A magnificent and important large green jade carving of a water buffalo dating from 17/18th century and believed to be of Imperial origin heads Bonhams autumn sales in Hong Kong on November 27th. It is estimated to sell for HK$12,000,000-15,000,000 (£1m to £1.2m). Previously it was held in two important British collections and has been handled by esteemed London dealer Sydney Moss.
The handsome buffalo carved from an exceptionally large stone of rich celadon tone, lies placidly on its stomach with four legs bent underneath and its head turned to the left to gaze straight ahead with docile eyes.
Experts believe the buffalo was taken at the sack of the Summer Palace during the Boxer Rebellion in 1898 – 1900, when the Chinese violently rebelled against the Western presence and influence in their country.
Colin Sheaf, Bonhams UK and Asia Chairman, said: “Large jade animal figures are some of the most remarkable products of Imperial Chinese nephrite carving, laboriously created three centuries ago. This buffalo stands comparison with the best models that have come to auction in a generation.”
This important jade work from the renowned collections of Lt.Col. M.A. Johnson, Somerset de Chair and Jorge de Brito, is a remarkable feat of Chinese jade carving, achieving the astonishing combination of grace, strength, gentleness, majesty, naturalness and timelessness. Carved from a single block of richly-toned jade.
It is very likely that it once graced one of the imperial palaces based on the provenance of similar beasts known to have adorned these royal homes.
Jade has traditionally been association with immortality and spiritual power. It is not until the Song period that jade was more generally used as a material for sculpting the creatures of daily life, and whose use was not restricted to assisting in the afterlife. Such small jade carvings tend to have softer, more appealing and realistic features, and often a sense of playfulness.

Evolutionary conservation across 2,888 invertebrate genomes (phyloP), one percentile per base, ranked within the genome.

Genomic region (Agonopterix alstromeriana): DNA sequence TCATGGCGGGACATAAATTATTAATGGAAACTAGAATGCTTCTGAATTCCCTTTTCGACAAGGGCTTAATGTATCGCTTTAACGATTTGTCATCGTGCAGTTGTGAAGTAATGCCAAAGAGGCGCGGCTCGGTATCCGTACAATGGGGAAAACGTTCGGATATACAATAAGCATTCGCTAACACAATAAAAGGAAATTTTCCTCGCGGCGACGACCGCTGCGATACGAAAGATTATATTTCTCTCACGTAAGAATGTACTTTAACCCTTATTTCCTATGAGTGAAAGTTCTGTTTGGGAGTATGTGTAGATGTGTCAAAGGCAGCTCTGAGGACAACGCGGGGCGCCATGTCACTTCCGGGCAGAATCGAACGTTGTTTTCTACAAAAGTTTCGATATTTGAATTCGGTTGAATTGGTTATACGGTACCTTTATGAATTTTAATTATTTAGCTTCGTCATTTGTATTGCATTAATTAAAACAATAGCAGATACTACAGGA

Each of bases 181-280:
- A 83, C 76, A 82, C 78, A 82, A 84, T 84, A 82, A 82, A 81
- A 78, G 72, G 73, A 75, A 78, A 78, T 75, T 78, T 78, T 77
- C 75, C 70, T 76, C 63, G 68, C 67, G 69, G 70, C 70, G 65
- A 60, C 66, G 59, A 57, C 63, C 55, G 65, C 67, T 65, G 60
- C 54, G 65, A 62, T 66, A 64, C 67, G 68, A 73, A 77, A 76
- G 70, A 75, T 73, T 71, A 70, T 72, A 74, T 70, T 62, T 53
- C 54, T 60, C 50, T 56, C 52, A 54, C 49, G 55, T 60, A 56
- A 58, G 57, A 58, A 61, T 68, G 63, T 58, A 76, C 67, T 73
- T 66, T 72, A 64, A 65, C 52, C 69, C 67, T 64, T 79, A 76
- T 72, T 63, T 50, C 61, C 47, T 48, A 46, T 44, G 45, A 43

The buffalo underpinned rice production and the rural economy and, as such, is emblematic of agriculture and spring time, and represents strength, endurance, hard work, prosperity and tranquillity.
Another aspect of the buffalo is its guardian function, stemming from the legend of the Emperor Yu of the Xia dynasty casting an iron ox to subdue floods. This connection was most notably represented in the huge bronze ox commissioned by the Qianlong Emperor in 1755 and placed gazing out over the Kunming Lake at the Summer Palace. Depicted in jade rather than bronze, with an eternally placid yet watchful expression, the present lot surely also observes and protects its owner. In its size and presence, it is a culmination of Chinese jade sculptural traditions, combining practical, spiritual and protective elements to a far greater extent than other buffalo carvings.
The sale of this single lot is accompanied by a handsome stand-alone hardback catalogue chronicling its history and background. It will probably become a collector’s item itself in the fullness of time!
Lieutenant Colonel Maurice Alan Johnson (born in 1909, commissioned into the army in 1930 reaching the rank of Lieutenant Colonel in 1953, served with the King’s Royal Rifle Corps)
Sold at Sotheby’s London, 29 May 1962, lot 139
Sydney L.Moss Ltd., London
Somerset de Chair (1911-1995), sold at Sotheby’s London, 27 November 1973, lot 54
Jorge de Brito (1927-2006)